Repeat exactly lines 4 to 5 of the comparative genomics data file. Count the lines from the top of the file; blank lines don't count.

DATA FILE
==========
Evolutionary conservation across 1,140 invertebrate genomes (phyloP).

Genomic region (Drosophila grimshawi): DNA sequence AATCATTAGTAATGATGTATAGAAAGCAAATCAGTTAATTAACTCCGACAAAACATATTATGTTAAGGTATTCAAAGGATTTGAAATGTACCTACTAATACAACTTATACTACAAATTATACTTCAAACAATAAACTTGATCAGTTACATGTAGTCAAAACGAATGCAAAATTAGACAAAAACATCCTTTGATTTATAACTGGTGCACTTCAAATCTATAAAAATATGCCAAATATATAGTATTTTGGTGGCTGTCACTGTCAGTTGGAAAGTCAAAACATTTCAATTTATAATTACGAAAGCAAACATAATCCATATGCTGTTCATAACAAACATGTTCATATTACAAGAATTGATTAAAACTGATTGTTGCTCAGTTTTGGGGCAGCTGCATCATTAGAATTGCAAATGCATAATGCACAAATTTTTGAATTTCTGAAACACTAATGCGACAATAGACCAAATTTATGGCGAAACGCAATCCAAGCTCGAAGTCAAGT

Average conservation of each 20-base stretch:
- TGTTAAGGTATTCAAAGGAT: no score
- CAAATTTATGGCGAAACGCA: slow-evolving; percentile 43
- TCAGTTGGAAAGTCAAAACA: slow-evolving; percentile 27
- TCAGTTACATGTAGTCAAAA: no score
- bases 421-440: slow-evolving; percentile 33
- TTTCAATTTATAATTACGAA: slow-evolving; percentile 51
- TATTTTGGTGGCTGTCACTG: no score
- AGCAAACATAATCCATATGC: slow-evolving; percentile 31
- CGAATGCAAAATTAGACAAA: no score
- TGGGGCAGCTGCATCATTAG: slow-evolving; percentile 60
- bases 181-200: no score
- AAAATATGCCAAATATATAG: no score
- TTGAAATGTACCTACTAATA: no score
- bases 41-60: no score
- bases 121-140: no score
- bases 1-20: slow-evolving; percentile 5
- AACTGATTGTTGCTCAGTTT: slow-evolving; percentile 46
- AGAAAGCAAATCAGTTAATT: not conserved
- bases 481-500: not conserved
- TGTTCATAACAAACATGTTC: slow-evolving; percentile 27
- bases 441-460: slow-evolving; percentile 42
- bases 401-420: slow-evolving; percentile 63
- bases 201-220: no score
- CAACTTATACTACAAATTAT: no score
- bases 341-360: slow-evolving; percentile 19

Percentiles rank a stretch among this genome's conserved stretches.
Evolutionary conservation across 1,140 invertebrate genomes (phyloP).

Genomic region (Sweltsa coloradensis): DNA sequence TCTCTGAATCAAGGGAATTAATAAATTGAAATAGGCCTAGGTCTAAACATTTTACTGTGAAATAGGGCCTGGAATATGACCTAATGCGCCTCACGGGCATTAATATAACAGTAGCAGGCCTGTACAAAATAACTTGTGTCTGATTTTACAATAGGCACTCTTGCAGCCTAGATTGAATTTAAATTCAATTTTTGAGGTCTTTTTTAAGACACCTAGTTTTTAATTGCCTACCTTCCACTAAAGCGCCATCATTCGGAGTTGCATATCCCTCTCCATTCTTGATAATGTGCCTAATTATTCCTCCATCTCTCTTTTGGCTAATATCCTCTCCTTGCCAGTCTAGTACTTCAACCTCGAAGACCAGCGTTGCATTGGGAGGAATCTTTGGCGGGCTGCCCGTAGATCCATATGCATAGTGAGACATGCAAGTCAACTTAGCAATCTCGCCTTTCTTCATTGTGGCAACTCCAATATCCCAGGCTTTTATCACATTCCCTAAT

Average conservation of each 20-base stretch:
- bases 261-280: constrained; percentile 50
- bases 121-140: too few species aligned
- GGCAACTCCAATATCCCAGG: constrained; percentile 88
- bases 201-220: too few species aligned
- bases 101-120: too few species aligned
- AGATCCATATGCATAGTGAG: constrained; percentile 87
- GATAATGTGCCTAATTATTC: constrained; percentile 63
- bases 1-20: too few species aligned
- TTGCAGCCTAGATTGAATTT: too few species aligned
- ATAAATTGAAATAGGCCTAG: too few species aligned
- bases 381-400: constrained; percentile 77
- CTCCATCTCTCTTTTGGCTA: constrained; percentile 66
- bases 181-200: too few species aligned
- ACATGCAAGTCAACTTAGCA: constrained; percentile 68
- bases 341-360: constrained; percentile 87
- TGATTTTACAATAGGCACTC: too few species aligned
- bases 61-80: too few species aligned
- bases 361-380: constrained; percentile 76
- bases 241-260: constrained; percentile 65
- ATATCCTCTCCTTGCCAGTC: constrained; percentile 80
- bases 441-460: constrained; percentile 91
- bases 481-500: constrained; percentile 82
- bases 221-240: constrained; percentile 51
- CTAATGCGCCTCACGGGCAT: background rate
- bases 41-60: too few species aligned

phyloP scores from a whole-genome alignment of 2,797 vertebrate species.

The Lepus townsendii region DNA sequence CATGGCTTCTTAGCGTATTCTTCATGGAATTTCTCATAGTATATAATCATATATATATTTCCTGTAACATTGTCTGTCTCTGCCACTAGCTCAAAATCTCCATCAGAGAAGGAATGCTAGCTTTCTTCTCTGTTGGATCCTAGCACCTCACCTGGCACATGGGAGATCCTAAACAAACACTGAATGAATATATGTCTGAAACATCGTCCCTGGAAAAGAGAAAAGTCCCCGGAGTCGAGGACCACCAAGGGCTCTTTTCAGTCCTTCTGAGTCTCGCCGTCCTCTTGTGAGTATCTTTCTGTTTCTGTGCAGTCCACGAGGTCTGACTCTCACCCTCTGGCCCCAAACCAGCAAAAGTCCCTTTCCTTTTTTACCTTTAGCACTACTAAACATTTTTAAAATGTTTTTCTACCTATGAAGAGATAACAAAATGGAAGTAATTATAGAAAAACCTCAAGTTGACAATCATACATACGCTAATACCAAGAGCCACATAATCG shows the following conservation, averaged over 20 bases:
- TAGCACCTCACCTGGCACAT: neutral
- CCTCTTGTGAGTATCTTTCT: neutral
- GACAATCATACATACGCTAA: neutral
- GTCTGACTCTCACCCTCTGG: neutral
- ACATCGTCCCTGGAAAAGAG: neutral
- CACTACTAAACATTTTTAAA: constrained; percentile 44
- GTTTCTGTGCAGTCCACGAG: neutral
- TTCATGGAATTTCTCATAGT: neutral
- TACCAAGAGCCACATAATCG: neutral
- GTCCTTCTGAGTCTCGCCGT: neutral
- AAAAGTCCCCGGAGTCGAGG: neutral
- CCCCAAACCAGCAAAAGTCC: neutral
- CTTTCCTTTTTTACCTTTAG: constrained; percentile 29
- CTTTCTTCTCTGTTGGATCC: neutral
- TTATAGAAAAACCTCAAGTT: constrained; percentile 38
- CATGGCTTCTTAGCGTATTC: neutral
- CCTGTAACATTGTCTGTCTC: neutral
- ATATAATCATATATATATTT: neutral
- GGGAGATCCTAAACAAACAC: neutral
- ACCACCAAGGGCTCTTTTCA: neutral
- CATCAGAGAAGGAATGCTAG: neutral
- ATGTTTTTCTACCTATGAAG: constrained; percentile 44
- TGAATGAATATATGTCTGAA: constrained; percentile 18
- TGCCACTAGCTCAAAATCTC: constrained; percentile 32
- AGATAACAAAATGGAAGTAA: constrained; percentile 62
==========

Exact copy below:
- TGTTAAGGTATTCAAAGGAT: no score
- CAAATTTATGGCGAAACGCA: slow-evolving; percentile 43